All About Mosquitoes: An Overview
When it comes to enjoying the outdoors, you should know all about mosquitoes – there is no denying that mosquitoes are a pain. They itch, they bite, and occasionally they may even carry a disease that sickens you. You don’t want these biting insects nearby, whether you’re outside having fun with your family on the weekend or organizing a huge event. But what are the different types of mosquitoes, and where do they come from?
If you want to learn more about mosquitoes to keep them at bay, then you’ve come to the right place. Here are some mosquito facts that will help you get to know your yard’s natural enemy!
What Is a Mosquito?
You might be wondering what exactly mosquitoes are. Mosquitoes have around 3,500 distinct species. Mosquitoes are small insects that come from all over the world.
The majority of mosquitoes deposit their eggs in water. The eggs hatch into larva and pupa before becoming fully formed adult mosquitoes and flying away from the water source.
Why Do Mosquitoes Bite?
A mosquito becomes the pest we are all familiar with once it has reached adulthood. What’s more, mosquitoes don’t actually feed on human blood! In actuality, only female mosquitoes bite. But why do mosquitoes bite?
The reason directly connects to reproduction. The female mosquito requires blood to help her eggs develop. Male mosquitoes consume plant nectar in the meantime.
For reproduction, mosquitoes bite and then proceed to suck the host’s blood. Female mosquitoes consume both flower nectar and blood, whereas male mosquitoes only consume flower nectar. To develop their eggs, females require the blood’s protein.
Where Do Mosquitoes Live?
When you learn about mosquitoes, you’ll find most of the world is home to mosquitoes, including the US and it’s territories. While some mosquitoes live close to humans, others prefer to live in forests, marshes, or tall grasses. Because mosquito larvae and pupae dwell in stagnant or still water, all mosquito species live near it.
All species of mosquitoes need to live near water to thrive. It’s where they breed, lay eggs, and hatch young. Without a water source, mosquitoes could go extinct.
Mosquitoes are notorious for spreading diseases. These little insects are known as vectors, which means they are responsible for spreading disease from animal to animal.
Diseases transmitted by a mosquito bite are mosquito-borne diseases. Mosquitoes can transmit the Zika virus, West Nile virus, Chikungunya virus, dengue, malaria, and more to humans.
- West Nile Virus: People, horses, and even birds can all contract the illness known as the West Nile virus. Most West Nile virus patients exhibit no symptoms or flu-like symptoms, but some (often older patients) experience more severe sickness.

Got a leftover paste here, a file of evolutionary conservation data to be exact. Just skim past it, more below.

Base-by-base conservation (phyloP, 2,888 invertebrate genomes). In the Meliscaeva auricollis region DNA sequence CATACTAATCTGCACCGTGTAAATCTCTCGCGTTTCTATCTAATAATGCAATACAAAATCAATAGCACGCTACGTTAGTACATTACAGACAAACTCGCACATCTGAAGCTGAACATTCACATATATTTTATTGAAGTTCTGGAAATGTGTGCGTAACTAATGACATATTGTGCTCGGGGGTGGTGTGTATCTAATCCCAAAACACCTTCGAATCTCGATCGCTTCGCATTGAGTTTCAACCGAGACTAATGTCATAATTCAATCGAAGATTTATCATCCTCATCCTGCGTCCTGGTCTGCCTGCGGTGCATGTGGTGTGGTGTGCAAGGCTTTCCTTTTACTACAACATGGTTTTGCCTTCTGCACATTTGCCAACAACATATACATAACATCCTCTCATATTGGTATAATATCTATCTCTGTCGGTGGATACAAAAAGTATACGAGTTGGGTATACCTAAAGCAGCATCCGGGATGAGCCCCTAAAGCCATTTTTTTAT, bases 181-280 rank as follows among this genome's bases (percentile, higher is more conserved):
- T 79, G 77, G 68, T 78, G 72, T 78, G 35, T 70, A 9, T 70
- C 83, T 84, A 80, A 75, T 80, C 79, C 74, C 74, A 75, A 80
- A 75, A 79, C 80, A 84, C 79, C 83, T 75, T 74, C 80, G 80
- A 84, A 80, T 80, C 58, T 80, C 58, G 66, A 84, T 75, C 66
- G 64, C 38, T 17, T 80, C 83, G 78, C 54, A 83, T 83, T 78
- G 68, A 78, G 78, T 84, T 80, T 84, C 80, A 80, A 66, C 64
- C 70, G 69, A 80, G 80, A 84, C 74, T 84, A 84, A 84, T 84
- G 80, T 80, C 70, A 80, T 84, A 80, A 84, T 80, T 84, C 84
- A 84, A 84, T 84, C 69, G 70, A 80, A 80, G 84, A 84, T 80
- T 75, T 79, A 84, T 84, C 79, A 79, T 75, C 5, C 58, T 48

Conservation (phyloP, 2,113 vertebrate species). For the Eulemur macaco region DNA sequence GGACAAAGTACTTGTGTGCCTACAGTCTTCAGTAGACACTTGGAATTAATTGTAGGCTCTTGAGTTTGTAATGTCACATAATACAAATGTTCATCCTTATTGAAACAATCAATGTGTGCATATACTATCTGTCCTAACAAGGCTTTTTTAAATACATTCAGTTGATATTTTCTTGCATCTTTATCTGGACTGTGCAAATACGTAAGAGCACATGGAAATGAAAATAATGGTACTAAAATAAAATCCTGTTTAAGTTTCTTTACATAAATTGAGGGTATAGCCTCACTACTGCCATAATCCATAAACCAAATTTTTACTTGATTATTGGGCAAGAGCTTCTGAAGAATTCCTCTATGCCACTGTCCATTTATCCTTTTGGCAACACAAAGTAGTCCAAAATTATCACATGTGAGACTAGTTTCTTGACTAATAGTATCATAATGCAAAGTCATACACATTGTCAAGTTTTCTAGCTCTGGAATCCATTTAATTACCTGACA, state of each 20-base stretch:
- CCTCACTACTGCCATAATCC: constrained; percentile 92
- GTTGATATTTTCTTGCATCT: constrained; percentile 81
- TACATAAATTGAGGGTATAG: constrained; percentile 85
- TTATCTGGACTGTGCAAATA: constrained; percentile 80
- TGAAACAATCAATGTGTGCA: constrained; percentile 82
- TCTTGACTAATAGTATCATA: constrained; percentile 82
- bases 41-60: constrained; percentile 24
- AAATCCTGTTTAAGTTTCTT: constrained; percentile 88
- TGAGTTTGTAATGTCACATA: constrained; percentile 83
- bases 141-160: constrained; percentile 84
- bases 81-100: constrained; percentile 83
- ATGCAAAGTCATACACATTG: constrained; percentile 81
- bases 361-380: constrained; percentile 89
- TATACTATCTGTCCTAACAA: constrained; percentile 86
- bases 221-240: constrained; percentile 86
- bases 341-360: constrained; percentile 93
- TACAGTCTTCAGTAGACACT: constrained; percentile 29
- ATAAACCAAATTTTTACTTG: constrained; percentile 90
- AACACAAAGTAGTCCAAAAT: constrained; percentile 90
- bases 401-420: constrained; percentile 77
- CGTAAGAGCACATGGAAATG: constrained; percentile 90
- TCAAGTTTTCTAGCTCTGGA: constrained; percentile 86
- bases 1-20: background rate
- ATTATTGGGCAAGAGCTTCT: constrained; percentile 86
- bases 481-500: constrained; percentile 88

- La Crosse encephalitis: A virus called La Crosse encephalitis is spread by the Tree Hole mosquito. In Minnesota, it has been the cause of an average of 4-5 cases annually, most of which involved serious sickness in kids.
- Jamestown Canyon virus: Jamestown Canyon virus, which several distinct mosquito species may spread, is a rarely recognized illness-causing agent in people. Although it can infect people of any age, the virus is closely connected to the La Crosse virus.
- Malaria: A parasite that frequently infects a particular species of mosquito that feeds on people can result in the serious and occasionally fatal disease known as malaria. Malaria often causes severe disease, including high fevers, shivering chills, and flu-like symptoms.
- Zika: Fever, rash, headache, joint discomfort, red eyes, and muscular soreness are typical symptoms of Zika. There is no vaccination for the Zika virus, and it can cause birth defects in pregnant women.
- Dengue: Infants, young children, and adults can all be infected with dengue fever, and symptoms include mild to incapacitating high fever, severe headache, discomfort behind the eyes, aches in the muscles and joints, and rash.
These are just some of the countless diseases mosquitoes can bring to you and your family. That’s why it’s important to learn about mosquitoes and wear insect repellent outside during peak mosquito hours and to have pest control take care of a mosquito problem if there is one in your area.
Breeding Season and Reproduction
Mosquitoes prefer warmer, more humid temperatures. The length of the mosquito breeding season has extended as a result of the country’s rising temperatures due to global warming.
The locations where mosquitoes can breed have also grown as warmer climates spread into cooler regions. The majority of mosquitoes can endure temperatures of 50 to 95 degrees Fahrenheit.
What about mosquitoes and their eggs? They will start to hatch as soon as the temperature where you reside reaches these levels.
Mosquitoes may have different behavioral patterns, but they all require water. All mosquito species utilize water to lay their eggs, albeit the type varies depending on the species.
Standing water left in plant pot trays, flower pots, and other open containers around the house can develop into enticing mosquito habitats. Public hazards include open trash cans, sewage sites, and drains.
Making sure that this kind of standing water is eradicated is one of the keys to mosquito removal.
Now You Know All About Mosquitoes
Mosquitoes are annoying insects, but their presence can become a serious problem if they carry diseases transmitted to your family. Now that you know about these mosquito facts, you are more aware of where the insects like to hang out and what health risks they can pose.
Want to learn more about mosquito control and how it can rid your home and yard of these pesky bugs? Check out this link about our mosquito control services!